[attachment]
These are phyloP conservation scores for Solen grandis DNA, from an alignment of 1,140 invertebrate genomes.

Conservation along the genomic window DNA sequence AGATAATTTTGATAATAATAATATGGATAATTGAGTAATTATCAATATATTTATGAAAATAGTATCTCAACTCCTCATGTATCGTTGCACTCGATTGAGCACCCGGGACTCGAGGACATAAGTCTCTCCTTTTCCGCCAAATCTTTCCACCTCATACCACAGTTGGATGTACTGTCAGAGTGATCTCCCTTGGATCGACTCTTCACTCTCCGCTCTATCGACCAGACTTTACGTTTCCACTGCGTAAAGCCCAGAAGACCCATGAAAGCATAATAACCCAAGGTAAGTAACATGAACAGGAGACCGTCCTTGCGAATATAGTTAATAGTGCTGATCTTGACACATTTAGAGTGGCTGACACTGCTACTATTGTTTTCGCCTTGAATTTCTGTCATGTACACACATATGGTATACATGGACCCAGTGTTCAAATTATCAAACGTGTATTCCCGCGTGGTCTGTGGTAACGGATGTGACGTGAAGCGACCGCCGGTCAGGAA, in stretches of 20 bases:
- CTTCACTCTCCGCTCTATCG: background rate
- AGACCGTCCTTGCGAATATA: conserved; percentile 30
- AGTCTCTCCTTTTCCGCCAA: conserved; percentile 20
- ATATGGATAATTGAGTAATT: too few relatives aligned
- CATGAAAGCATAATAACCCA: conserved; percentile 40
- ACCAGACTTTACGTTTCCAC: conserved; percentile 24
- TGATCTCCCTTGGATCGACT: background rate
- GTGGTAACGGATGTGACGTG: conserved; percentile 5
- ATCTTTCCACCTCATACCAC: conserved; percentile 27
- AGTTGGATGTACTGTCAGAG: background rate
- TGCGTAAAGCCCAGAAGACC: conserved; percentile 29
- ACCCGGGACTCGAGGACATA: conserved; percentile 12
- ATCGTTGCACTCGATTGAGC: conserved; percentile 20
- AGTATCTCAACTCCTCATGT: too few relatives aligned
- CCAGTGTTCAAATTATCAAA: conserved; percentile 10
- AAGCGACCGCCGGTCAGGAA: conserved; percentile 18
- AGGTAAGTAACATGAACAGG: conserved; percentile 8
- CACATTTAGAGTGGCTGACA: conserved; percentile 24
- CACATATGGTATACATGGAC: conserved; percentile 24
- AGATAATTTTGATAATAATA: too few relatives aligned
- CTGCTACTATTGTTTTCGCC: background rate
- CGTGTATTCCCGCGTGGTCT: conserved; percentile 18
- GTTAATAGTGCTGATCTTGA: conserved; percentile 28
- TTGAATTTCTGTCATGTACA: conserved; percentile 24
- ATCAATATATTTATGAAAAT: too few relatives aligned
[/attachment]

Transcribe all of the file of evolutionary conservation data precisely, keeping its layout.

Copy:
These are phyloP conservation scores for Solen grandis DNA, from an alignment of 1,140 invertebrate genomes.

Conservation along the genomic window DNA sequence AGATAATTTTGATAATAATAATATGGATAATTGAGTAATTATCAATATATTTATGAAAATAGTATCTCAACTCCTCATGTATCGTTGCACTCGATTGAGCACCCGGGACTCGAGGACATAAGTCTCTCCTTTTCCGCCAAATCTTTCCACCTCATACCACAGTTGGATGTACTGTCAGAGTGATCTCCCTTGGATCGACTCTTCACTCTCCGCTCTATCGACCAGACTTTACGTTTCCACTGCGTAAAGCCCAGAAGACCCATGAAAGCATAATAACCCAAGGTAAGTAACATGAACAGGAGACCGTCCTTGCGAATATAGTTAATAGTGCTGATCTTGACACATTTAGAGTGGCTGACACTGCTACTATTGTTTTCGCCTTGAATTTCTGTCATGTACACACATATGGTATACATGGACCCAGTGTTCAAATTATCAAACGTGTATTCCCGCGTGGTCTGTGGTAACGGATGTGACGTGAAGCGACCGCCGGTCAGGAA, in stretches of 20 bases:
- CTTCACTCTCCGCTCTATCG: background rate
- AGACCGTCCTTGCGAATATA: conserved; percentile 30
- AGTCTCTCCTTTTCCGCCAA: conserved; percentile 20
- ATATGGATAATTGAGTAATT: too few relatives aligned
- CATGAAAGCATAATAACCCA: conserved; percentile 40
- ACCAGACTTTACGTTTCCAC: conserved; percentile 24
- TGATCTCCCTTGGATCGACT: background rate
- GTGGTAACGGATGTGACGTG: conserved; percentile 5
- ATCTTTCCACCTCATACCAC: conserved; percentile 27
- AGTTGGATGTACTGTCAGAG: background rate
- TGCGTAAAGCCCAGAAGACC: conserved; percentile 29
- ACCCGGGACTCGAGGACATA: conserved; percentile 12
- ATCGTTGCACTCGATTGAGC: conserved; percentile 20
- AGTATCTCAACTCCTCATGT: too few relatives aligned
- CCAGTGTTCAAATTATCAAA: conserved; percentile 10
- AAGCGACCGCCGGTCAGGAA: conserved; percentile 18
- AGGTAAGTAACATGAACAGG: conserved; percentile 8
- CACATTTAGAGTGGCTGACA: conserved; percentile 24
- CACATATGGTATACATGGAC: conserved; percentile 24
- AGATAATTTTGATAATAATA: too few relatives aligned
- CTGCTACTATTGTTTTCGCC: background rate
- CGTGTATTCCCGCGTGGTCT: conserved; percentile 18
- GTTAATAGTGCTGATCTTGA: conserved; percentile 28
- TTGAATTTCTGTCATGTACA: conserved; percentile 24
- ATCAATATATTTATGAAAAT: too few relatives aligned